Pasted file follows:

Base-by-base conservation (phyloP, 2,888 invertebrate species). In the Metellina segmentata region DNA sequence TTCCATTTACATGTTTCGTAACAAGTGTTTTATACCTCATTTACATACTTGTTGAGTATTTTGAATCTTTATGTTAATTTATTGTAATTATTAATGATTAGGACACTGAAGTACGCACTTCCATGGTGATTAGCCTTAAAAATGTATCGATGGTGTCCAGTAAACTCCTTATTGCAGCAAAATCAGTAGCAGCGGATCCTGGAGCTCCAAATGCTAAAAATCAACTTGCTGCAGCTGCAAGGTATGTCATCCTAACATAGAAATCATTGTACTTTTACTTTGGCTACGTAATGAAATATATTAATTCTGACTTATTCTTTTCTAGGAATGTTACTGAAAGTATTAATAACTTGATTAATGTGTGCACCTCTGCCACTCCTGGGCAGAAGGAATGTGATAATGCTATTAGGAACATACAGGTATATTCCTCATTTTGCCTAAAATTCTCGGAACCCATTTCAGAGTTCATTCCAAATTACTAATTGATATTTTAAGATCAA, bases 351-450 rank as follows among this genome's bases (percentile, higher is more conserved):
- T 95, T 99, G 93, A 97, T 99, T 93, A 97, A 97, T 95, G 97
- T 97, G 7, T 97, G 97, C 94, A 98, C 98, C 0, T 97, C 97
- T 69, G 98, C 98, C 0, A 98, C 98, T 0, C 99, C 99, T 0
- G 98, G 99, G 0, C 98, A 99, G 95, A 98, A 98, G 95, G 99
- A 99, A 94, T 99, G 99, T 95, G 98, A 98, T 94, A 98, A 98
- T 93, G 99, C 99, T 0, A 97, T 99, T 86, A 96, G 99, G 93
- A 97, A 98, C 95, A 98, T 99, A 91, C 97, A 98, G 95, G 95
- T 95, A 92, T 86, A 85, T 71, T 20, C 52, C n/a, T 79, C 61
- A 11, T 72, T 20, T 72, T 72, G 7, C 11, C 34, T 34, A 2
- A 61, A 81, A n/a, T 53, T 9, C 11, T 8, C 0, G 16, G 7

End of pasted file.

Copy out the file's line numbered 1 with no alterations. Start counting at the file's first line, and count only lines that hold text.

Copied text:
Base-by-base conservation (phyloP, 2,888 invertebrate species). In the Metellina segmentata region DNA sequence TTCCATTTACATGTTTCGTAACAAGTGTTTTATACCTCATTTACATACTTGTTGAGTATTTTGAATCTTTATGTTAATTTATTGTAATTATTAATGATTAGGACACTGAAGTACGCACTTCCATGGTGATTAGCCTTAAAAATGTATCGATGGTGTCCAGTAAACTCCTTATTGCAGCAAAATCAGTAGCAGCGGATCCTGGAGCTCCAAATGCTAAAAATCAACTTGCTGCAGCTGCAAGGTATGTCATCCTAACATAGAAATCATTGTACTTTTACTTTGGCTACGTAATGAAATATATTAATTCTGACTTATTCTTTTCTAGGAATGTTACTGAAAGTATTAATAACTTGATTAATGTGTGCACCTCTGCCACTCCTGGGCAGAAGGAATGTGATAATGCTATTAGGAACATACAGGTATATTCCTCATTTTGCCTAAAATTCTCGGAACCCATTTCAGAGTTCATTCCAAATTACTAATTGATATTTTAAGATCAA, bases 351-450 rank as follows among this genome's bases (percentile, higher is more conserved):